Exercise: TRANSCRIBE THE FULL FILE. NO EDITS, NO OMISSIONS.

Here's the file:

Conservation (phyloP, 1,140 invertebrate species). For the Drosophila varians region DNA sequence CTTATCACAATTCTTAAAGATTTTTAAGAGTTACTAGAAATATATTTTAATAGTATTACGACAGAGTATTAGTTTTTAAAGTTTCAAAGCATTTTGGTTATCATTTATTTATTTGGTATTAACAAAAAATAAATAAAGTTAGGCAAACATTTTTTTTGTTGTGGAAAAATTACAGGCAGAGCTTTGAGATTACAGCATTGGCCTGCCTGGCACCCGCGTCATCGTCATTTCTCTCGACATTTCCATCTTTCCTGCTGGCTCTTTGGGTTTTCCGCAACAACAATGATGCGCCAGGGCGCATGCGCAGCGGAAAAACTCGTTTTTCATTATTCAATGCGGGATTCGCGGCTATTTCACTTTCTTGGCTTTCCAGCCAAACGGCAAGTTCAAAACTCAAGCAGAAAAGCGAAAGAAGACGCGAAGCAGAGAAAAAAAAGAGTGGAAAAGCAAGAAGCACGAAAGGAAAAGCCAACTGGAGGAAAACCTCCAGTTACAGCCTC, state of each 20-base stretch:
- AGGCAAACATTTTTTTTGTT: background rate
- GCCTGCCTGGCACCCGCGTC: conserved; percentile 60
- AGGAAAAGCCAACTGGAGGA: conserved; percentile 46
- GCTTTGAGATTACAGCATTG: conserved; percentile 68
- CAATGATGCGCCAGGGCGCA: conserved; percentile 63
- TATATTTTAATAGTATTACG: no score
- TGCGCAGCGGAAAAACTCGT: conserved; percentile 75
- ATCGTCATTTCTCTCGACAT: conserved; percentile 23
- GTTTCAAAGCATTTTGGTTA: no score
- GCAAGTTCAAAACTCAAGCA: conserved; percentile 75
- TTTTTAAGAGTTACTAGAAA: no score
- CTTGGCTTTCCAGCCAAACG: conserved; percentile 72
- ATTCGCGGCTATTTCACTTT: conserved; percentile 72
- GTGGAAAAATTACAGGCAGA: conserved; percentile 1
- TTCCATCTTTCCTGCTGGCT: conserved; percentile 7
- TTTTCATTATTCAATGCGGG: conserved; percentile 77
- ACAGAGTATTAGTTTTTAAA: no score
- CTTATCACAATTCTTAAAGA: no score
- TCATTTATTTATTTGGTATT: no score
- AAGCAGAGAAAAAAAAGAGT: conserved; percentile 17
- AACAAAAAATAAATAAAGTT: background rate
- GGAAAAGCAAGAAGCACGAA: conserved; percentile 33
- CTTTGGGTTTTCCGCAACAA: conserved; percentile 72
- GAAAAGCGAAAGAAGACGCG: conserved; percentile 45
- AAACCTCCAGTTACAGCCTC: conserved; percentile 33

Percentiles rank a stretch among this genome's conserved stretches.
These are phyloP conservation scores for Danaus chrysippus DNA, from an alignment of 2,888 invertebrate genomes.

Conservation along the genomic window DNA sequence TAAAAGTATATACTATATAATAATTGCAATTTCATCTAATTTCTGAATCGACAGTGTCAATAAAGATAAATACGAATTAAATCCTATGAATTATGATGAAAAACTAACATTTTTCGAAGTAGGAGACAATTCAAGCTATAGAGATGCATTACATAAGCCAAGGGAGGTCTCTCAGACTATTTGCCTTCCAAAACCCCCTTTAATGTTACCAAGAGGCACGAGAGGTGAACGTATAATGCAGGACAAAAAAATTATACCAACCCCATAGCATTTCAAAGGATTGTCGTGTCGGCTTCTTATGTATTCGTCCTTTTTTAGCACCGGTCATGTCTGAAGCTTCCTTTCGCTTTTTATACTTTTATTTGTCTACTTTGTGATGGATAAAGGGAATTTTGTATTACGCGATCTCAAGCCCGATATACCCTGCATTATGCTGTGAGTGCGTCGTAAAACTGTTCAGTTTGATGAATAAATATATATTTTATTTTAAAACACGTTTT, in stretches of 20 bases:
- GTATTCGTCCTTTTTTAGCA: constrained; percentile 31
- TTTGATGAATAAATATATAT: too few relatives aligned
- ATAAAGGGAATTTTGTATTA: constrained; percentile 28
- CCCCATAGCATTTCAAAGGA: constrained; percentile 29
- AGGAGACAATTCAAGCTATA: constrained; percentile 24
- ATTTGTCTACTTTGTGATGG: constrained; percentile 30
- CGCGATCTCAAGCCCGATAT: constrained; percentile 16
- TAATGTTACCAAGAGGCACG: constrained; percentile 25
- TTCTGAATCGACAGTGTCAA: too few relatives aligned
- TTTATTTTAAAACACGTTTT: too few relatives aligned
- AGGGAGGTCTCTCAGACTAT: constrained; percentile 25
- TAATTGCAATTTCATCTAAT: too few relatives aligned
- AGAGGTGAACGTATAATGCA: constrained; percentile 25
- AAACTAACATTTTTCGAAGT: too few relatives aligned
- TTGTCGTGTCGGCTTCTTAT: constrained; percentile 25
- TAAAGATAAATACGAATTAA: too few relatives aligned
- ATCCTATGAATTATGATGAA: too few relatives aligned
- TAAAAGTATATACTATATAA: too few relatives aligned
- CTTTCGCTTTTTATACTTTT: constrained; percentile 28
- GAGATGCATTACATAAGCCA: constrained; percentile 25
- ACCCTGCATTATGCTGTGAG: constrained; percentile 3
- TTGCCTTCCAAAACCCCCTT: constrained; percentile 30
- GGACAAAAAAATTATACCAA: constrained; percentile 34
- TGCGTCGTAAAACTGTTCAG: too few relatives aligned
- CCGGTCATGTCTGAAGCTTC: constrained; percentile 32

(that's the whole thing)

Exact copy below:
Conservation (phyloP, 1,140 invertebrate species). For the Drosophila varians region DNA sequence CTTATCACAATTCTTAAAGATTTTTAAGAGTTACTAGAAATATATTTTAATAGTATTACGACAGAGTATTAGTTTTTAAAGTTTCAAAGCATTTTGGTTATCATTTATTTATTTGGTATTAACAAAAAATAAATAAAGTTAGGCAAACATTTTTTTTGTTGTGGAAAAATTACAGGCAGAGCTTTGAGATTACAGCATTGGCCTGCCTGGCACCCGCGTCATCGTCATTTCTCTCGACATTTCCATCTTTCCTGCTGGCTCTTTGGGTTTTCCGCAACAACAATGATGCGCCAGGGCGCATGCGCAGCGGAAAAACTCGTTTTTCATTATTCAATGCGGGATTCGCGGCTATTTCACTTTCTTGGCTTTCCAGCCAAACGGCAAGTTCAAAACTCAAGCAGAAAAGCGAAAGAAGACGCGAAGCAGAGAAAAAAAAGAGTGGAAAAGCAAGAAGCACGAAAGGAAAAGCCAACTGGAGGAAAACCTCCAGTTACAGCCTC, state of each 20-base stretch:
- AGGCAAACATTTTTTTTGTT: background rate
- GCCTGCCTGGCACCCGCGTC: conserved; percentile 60
- AGGAAAAGCCAACTGGAGGA: conserved; percentile 46
- GCTTTGAGATTACAGCATTG: conserved; percentile 68
- CAATGATGCGCCAGGGCGCA: conserved; percentile 63
- TATATTTTAATAGTATTACG: no score
- TGCGCAGCGGAAAAACTCGT: conserved; percentile 75
- ATCGTCATTTCTCTCGACAT: conserved; percentile 23
- GTTTCAAAGCATTTTGGTTA: no score
- GCAAGTTCAAAACTCAAGCA: conserved; percentile 75
- TTTTTAAGAGTTACTAGAAA: no score
- CTTGGCTTTCCAGCCAAACG: conserved; percentile 72
- ATTCGCGGCTATTTCACTTT: conserved; percentile 72
- GTGGAAAAATTACAGGCAGA: conserved; percentile 1
- TTCCATCTTTCCTGCTGGCT: conserved; percentile 7
- TTTTCATTATTCAATGCGGG: conserved; percentile 77
- ACAGAGTATTAGTTTTTAAA: no score
- CTTATCACAATTCTTAAAGA: no score
- TCATTTATTTATTTGGTATT: no score
- AAGCAGAGAAAAAAAAGAGT: conserved; percentile 17
- AACAAAAAATAAATAAAGTT: background rate
- GGAAAAGCAAGAAGCACGAA: conserved; percentile 33
- CTTTGGGTTTTCCGCAACAA: conserved; percentile 72
- GAAAAGCGAAAGAAGACGCG: conserved; percentile 45
- AAACCTCCAGTTACAGCCTC: conserved; percentile 33

Percentiles rank a stretch among this genome's conserved stretches.
These are phyloP conservation scores for Danaus chrysippus DNA, from an alignment of 2,888 invertebrate genomes.

Conservation along the genomic window DNA sequence TAAAAGTATATACTATATAATAATTGCAATTTCATCTAATTTCTGAATCGACAGTGTCAATAAAGATAAATACGAATTAAATCCTATGAATTATGATGAAAAACTAACATTTTTCGAAGTAGGAGACAATTCAAGCTATAGAGATGCATTACATAAGCCAAGGGAGGTCTCTCAGACTATTTGCCTTCCAAAACCCCCTTTAATGTTACCAAGAGGCACGAGAGGTGAACGTATAATGCAGGACAAAAAAATTATACCAACCCCATAGCATTTCAAAGGATTGTCGTGTCGGCTTCTTATGTATTCGTCCTTTTTTAGCACCGGTCATGTCTGAAGCTTCCTTTCGCTTTTTATACTTTTATTTGTCTACTTTGTGATGGATAAAGGGAATTTTGTATTACGCGATCTCAAGCCCGATATACCCTGCATTATGCTGTGAGTGCGTCGTAAAACTGTTCAGTTTGATGAATAAATATATATTTTATTTTAAAACACGTTTT, in stretches of 20 bases:
- GTATTCGTCCTTTTTTAGCA: constrained; percentile 31
- TTTGATGAATAAATATATAT: too few relatives aligned
- ATAAAGGGAATTTTGTATTA: constrained; percentile 28
- CCCCATAGCATTTCAAAGGA: constrained; percentile 29
- AGGAGACAATTCAAGCTATA: constrained; percentile 24
- ATTTGTCTACTTTGTGATGG: constrained; percentile 30
- CGCGATCTCAAGCCCGATAT: constrained; percentile 16
- TAATGTTACCAAGAGGCACG: constrained; percentile 25
- TTCTGAATCGACAGTGTCAA: too few relatives aligned
- TTTATTTTAAAACACGTTTT: too few relatives aligned
- AGGGAGGTCTCTCAGACTAT: constrained; percentile 25
- TAATTGCAATTTCATCTAAT: too few relatives aligned
- AGAGGTGAACGTATAATGCA: constrained; percentile 25
- AAACTAACATTTTTCGAAGT: too few relatives aligned
- TTGTCGTGTCGGCTTCTTAT: constrained; percentile 25
- TAAAGATAAATACGAATTAA: too few relatives aligned
- ATCCTATGAATTATGATGAA: too few relatives aligned
- TAAAAGTATATACTATATAA: too few relatives aligned
- CTTTCGCTTTTTATACTTTT: constrained; percentile 28
- GAGATGCATTACATAAGCCA: constrained; percentile 25
- ACCCTGCATTATGCTGTGAG: constrained; percentile 3
- TTGCCTTCCAAAACCCCCTT: constrained; percentile 30
- GGACAAAAAAATTATACCAA: constrained; percentile 34
- TGCGTCGTAAAACTGTTCAG: too few relatives aligned
- CCGGTCATGTCTGAAGCTTC: constrained; percentile 32